Our recommendation

Non-Polish taxpayers should consider providing their Polish subsidiaries or clients with a certificate of tax residency or other documents necessary to exempt the payment from Polish WHT or including a gross-up clause in contracts.

Second, reduced 15% corporate income tax (“CIT”) rate will be available from 2017

From 2017, a second, reduced tax rate of 15% CIT will be available to a:

  • company commencing business activity in its first tax year; and
  • “small taxpayer” – a company with an income (revenue) from sales, including output VAT if applicable, not exceeding an equivalent in PLN of €1.2 million in the preceding year.

However, not every company commencing its business activity will be immediately entitled to a 15% CIT rate. For a two tax year period, the reduced rate will not be available to certain companies, such as those established:

  • in the merger or demerger process;
  • as a result of the incorporation of an individual’s sole business or a partnership; or
  • by a business entity that contributes to that company its business, part of its business or its assets, worth at least €10,000 (equivalent in PLN).

Our recommendation

When establishing a subsidiary in Poland, foreign investors should consider the above mentioned exclusions.

Elimination of Polish general CIT exemption for some investment funds

On 29 November 2016, the Polish Parliament passed a bill that amends the exemption from CIT for close-ended investment funds (“CIF”) and some special open-ended investment funds (“SOIF”). The bill is another example of Poland setting an anti-avoidance course.

Under current law, open-ended investment funds (“OIF”), SOIF and CIF – both from Poland and from the EU / EEA (the latter on the condition that they meet certain statutory criteria) – are generally exempt from CIT, irrespective of the source from which their income is derived.

Under the new rules, OIF and SOIF will remain generally exempt from CIT, with the exception of those SOIF that apply the rules and limitations prescribed for CIF. The new rules level up the treatment for CIT purposes of CIFs and SOIFs that operate under similar conditions to CIFs.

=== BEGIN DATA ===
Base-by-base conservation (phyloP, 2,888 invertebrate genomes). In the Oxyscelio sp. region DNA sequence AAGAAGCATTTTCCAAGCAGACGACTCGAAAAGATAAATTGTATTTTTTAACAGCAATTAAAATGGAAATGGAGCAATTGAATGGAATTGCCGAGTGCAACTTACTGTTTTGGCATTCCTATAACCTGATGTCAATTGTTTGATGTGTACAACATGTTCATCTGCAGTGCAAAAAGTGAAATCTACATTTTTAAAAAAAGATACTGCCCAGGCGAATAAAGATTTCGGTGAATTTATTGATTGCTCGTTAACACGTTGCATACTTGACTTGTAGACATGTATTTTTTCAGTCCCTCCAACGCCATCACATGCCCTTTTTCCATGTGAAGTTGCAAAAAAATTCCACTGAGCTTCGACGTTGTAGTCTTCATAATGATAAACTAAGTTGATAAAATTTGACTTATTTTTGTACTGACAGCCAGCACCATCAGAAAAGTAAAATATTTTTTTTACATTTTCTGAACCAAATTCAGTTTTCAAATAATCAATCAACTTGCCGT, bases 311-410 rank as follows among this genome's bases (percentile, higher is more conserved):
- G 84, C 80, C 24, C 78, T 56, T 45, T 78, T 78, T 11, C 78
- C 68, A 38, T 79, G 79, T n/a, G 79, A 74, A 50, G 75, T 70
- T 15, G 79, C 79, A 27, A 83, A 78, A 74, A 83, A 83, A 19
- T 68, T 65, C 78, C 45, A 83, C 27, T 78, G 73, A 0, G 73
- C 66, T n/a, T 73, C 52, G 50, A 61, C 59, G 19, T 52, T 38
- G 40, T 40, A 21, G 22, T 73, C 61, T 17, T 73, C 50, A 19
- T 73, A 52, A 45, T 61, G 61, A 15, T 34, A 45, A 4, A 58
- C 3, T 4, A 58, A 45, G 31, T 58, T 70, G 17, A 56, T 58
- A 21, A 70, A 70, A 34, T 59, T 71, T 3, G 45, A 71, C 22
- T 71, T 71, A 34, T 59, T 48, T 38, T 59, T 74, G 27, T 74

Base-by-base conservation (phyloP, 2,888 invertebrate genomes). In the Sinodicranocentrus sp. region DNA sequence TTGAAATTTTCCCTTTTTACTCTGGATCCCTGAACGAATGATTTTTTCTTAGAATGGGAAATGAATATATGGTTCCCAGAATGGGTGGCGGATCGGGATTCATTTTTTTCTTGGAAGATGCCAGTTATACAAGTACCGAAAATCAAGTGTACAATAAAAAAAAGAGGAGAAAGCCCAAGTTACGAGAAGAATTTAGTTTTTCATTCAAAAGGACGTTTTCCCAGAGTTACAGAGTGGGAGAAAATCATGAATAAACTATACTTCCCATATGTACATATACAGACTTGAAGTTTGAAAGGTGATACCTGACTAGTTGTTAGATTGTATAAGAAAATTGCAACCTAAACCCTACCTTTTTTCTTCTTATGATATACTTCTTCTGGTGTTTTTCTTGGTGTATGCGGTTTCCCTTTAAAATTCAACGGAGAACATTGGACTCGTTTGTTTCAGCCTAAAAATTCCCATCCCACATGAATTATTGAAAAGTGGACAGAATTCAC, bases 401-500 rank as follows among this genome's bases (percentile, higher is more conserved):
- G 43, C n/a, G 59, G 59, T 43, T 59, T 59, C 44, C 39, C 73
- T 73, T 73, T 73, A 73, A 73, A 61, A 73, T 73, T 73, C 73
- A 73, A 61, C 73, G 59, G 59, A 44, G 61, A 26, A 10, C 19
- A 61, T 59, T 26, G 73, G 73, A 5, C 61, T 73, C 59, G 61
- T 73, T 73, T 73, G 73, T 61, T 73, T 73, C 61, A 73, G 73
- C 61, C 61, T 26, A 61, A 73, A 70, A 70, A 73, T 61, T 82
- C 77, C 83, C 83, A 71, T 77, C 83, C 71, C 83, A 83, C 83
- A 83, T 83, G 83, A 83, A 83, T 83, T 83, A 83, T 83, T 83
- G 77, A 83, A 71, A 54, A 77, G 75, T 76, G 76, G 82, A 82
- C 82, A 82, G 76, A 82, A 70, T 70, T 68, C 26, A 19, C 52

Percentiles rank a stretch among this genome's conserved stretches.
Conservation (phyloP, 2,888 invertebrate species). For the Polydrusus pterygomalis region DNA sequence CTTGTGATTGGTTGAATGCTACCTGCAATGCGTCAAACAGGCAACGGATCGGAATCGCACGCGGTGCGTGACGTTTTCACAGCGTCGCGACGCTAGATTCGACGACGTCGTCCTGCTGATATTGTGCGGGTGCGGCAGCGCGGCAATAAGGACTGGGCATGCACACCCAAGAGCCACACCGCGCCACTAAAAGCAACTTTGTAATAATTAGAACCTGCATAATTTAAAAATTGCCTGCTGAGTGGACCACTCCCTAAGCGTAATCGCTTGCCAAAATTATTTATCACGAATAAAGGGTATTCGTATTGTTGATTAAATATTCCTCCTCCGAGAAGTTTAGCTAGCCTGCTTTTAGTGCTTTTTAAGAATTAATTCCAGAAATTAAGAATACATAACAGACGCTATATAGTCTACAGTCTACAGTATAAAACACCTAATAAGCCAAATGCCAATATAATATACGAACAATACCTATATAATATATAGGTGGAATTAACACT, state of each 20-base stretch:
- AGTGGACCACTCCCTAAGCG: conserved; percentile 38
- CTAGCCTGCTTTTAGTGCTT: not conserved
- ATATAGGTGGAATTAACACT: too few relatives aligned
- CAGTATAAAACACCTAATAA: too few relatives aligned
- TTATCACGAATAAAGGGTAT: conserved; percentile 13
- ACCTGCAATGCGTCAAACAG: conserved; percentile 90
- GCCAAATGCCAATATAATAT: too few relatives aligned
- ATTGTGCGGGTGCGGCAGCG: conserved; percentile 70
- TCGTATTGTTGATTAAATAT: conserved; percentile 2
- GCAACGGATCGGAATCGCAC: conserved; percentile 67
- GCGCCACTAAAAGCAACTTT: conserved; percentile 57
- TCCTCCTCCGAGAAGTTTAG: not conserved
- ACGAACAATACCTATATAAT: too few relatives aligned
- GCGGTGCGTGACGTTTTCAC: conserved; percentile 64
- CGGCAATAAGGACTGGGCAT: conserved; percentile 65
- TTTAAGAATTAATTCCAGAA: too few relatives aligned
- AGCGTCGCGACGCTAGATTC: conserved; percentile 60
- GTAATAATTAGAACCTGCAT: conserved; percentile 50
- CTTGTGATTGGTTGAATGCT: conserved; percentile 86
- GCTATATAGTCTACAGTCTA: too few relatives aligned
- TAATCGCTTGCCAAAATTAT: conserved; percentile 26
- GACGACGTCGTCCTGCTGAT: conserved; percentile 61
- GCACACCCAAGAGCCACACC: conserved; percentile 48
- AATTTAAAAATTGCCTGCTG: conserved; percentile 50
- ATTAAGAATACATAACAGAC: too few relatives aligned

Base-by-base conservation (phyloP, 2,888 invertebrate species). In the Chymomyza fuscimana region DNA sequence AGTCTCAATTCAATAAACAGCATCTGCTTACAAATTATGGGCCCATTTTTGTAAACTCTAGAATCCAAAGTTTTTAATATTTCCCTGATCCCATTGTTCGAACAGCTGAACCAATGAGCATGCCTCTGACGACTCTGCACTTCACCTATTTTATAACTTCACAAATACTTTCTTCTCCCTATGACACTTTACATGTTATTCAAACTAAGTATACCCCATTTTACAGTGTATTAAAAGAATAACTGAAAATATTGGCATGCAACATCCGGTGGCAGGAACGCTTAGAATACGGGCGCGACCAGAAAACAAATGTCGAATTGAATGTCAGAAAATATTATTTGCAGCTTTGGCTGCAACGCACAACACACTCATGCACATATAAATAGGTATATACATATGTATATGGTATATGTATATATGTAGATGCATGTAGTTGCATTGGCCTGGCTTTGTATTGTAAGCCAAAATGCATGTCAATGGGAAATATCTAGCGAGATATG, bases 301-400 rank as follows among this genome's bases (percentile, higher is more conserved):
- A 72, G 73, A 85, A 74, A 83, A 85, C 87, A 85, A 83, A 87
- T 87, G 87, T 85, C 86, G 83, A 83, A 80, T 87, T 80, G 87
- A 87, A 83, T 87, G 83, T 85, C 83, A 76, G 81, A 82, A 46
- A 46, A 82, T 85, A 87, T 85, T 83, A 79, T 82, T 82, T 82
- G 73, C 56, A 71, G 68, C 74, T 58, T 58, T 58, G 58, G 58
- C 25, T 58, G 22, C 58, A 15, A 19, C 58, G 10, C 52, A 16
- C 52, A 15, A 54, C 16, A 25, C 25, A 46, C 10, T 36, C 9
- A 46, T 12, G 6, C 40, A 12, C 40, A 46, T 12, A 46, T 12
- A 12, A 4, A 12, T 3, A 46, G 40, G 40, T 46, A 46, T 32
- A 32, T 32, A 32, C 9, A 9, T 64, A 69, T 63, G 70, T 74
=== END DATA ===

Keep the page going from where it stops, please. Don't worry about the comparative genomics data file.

The levelled up CIFs and SOIFs will no longer be generally exempt from CIT. Instead, there will be a specific exemption available for them, with the exception of income derived from the following sources:

  • participation in Polish or foreign tax transparent entities;
  • interest on loans granted by levelled up CIFs and SOIFs to tax transparent entities that they participate in or interest on other liabilities towards those funds;
  • interest on capital share in such tax transparent entities;
  • free-of-charge (or partially free-of-charge) benefits granted by such entities;
  • interest (discount) on securities issued by such entities; and
  • the sale of securities issued by such entities.

These items of income will generally be subject to standard 19% or 20% CIT rates.

However, income derived by CIF and SOIF that operate under similar conditions to CIF, from, inter alia, interest, dividends and other income from a share in profits of legal persons, disposal of receivables, currencies, shares, securities – other than those abovementioned – will remain exempt from CIT.

In practice, under current rules, combining a generally exempt CIF with tax transparent entities (mostly the Luxembourg Société en Commandite Spéciale) operating via a Polish partnership allowed such structures to conduct non-taxable business activity. The amendment aims to counter such tax optimisation schemes.

The new provisions will come into force on 1 January 2017.

Our recommendation

As of 1 January 2017, schemes using a CIF or SOIF combined with tax transparent entities will lose their advantageous tax treatment. As a result, we recommend considering whether maintaining such a structure is the best approach.